@payment - sum(invoiced_amount) over (order by invoice_date, invoice_id rows between unbounded preceding and 1 preceding) as prior_payment_remaining --shift one left to get the amount previous for the first negative.  the previous amount is the remainder that would subtract from the next invoiced total
	from @invoice

Output:

invoice_id invoice_date invoiced_amount total_applied payment_remaining prior_payment_remaining
1 1/1/2012 25 25 200 NULL
2 1/2/2012 50 75 150 200
3 1/2/2012 200 275 -50 150
4 1/3/2012 100 375 -150 -50
5 1/4/2012 500 875 -650 -150

The first running total (total_applied) uses “rows unbounded preceding”.  This will sum everything from the first row (using the order specified) up to and including the current row.

The second running total (payment_remaining) is like the first, only changed to be the difference of the payment vs. the invoiced amount.

While the first 2 running totals use the default of “current row” as the right boundary, the third running total (prior_payment_remaining) gives us the running total through the previous row by performing the SUM from the first row (“unbounded preceding”) through the row prior to the current row (“1 preceding”).  The importance here is that when applying payment to invoices, there is a specific row at which you can only apply a partial payment and you need to know what the amount is that you can apply.  This happens to be the row where the payment_remaining turns negative. The true amount we want to subtract is the total that was remaining in the previous row, thus the shift in prior_payment_remaining.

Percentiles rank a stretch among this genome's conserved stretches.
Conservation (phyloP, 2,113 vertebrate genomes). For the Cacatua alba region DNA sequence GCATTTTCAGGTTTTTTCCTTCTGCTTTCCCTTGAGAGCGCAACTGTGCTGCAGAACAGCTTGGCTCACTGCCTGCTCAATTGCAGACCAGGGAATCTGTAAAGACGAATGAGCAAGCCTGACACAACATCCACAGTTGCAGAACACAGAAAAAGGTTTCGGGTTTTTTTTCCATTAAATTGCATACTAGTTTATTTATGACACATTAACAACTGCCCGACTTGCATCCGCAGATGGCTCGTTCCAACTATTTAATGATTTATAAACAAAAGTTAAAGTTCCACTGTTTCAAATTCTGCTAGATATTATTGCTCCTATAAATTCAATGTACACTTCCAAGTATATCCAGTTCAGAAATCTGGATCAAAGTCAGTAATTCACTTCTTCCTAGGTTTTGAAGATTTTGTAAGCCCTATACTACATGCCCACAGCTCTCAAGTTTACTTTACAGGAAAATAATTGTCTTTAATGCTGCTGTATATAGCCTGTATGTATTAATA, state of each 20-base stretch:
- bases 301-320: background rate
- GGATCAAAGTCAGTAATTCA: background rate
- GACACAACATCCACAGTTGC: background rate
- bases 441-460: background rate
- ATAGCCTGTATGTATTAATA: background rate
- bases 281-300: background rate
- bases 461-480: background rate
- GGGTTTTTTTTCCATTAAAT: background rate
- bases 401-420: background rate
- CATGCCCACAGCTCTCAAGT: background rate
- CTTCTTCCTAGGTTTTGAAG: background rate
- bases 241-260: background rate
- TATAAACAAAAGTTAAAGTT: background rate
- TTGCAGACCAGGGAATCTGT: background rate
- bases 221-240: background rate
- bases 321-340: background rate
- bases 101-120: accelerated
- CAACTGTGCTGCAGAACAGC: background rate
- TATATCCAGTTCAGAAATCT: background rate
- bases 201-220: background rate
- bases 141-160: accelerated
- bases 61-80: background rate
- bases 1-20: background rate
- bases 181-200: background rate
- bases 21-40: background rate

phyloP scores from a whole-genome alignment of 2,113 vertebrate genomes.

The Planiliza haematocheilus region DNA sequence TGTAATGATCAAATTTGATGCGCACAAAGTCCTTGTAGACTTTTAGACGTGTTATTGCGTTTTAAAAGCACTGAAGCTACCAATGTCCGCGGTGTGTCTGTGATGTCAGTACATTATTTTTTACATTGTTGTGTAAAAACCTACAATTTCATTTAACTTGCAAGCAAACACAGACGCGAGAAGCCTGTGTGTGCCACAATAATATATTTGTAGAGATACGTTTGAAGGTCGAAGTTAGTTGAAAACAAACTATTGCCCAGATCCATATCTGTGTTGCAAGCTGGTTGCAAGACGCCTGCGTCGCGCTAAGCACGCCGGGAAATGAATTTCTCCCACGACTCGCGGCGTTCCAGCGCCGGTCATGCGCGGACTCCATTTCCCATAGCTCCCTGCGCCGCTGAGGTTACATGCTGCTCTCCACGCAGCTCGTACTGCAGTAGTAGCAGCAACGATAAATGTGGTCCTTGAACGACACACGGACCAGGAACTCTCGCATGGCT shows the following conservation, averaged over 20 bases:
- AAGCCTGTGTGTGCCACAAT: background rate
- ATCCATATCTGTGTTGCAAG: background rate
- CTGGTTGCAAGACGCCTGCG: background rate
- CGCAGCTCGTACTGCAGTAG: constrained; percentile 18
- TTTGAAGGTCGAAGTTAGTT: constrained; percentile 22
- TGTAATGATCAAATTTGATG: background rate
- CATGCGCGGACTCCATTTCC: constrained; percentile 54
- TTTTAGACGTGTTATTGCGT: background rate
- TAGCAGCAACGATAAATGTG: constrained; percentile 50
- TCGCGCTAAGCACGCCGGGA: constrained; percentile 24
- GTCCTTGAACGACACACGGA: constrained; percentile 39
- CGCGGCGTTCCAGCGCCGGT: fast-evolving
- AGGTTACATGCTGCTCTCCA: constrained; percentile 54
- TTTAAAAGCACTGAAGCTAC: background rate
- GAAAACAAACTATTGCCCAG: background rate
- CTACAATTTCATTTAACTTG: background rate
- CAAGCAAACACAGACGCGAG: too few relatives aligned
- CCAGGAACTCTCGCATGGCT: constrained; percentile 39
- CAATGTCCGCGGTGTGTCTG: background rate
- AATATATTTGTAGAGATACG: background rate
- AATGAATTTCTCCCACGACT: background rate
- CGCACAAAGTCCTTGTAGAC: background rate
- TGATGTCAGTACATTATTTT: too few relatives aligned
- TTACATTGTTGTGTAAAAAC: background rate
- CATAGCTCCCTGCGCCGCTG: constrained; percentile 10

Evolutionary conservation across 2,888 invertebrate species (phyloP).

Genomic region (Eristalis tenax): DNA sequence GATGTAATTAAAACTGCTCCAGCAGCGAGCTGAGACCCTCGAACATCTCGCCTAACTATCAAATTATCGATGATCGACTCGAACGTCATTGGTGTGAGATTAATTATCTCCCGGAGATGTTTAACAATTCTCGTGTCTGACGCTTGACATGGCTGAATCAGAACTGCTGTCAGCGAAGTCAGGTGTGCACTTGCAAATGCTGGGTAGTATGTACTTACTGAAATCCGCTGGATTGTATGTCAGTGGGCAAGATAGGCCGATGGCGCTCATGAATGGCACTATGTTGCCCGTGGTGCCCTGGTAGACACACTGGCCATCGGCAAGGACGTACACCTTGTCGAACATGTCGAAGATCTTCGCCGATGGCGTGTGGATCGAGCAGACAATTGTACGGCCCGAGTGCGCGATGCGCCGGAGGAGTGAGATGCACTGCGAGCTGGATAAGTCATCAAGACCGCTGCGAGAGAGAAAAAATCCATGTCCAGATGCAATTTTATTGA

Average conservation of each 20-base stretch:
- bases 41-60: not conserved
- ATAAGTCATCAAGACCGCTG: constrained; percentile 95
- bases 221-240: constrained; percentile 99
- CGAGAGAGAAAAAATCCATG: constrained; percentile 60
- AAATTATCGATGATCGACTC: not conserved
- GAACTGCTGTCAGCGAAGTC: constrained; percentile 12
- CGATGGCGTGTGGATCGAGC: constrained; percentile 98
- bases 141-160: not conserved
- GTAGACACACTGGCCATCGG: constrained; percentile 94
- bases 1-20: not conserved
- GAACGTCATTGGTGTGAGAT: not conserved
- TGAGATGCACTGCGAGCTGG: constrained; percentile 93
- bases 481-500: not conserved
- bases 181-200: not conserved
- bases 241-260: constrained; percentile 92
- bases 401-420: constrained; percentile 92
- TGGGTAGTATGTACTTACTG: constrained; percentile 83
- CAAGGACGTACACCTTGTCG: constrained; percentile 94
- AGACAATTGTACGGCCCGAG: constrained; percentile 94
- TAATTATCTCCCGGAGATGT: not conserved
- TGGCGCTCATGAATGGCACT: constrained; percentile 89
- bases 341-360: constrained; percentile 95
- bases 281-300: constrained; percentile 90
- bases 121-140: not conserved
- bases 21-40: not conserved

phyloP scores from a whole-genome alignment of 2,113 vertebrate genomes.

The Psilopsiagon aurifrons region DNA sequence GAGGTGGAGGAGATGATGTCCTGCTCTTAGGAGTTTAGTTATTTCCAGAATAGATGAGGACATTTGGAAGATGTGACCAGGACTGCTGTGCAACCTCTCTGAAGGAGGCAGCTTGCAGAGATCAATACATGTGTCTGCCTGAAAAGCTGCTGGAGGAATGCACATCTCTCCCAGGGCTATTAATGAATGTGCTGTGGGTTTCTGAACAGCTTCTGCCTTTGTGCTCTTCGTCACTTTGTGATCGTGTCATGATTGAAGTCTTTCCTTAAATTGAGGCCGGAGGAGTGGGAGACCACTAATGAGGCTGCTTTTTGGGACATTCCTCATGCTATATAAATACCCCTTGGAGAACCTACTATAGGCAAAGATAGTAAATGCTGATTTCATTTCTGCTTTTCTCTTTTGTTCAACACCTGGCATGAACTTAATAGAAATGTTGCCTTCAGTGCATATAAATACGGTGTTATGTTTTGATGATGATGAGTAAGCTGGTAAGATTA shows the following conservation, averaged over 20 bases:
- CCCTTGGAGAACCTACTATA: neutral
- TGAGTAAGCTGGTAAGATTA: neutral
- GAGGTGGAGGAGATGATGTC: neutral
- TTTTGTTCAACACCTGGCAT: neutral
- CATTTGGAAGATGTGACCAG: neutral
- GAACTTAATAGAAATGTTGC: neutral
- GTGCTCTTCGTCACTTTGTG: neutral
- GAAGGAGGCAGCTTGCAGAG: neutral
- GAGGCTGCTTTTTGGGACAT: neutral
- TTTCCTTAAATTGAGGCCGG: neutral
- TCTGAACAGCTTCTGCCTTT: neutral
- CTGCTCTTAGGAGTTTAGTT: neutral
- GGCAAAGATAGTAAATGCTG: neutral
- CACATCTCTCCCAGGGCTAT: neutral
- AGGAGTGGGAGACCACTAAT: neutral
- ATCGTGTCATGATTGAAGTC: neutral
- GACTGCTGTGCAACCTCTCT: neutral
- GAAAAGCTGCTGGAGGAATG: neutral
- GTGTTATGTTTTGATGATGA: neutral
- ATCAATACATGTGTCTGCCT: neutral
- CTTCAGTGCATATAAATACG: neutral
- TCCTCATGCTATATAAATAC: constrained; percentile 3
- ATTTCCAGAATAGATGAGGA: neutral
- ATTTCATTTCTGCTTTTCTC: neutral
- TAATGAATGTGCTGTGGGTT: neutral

Applying the payment using the running totals:

	select
		invoice_id,
		invoice_date,
		invoiced_amount,
		case
			when payment_remaining > 0 then invoiced_amount
			when payment_remaining <= 0 and prior_payment_remaining > 0 then prior_payment_remaining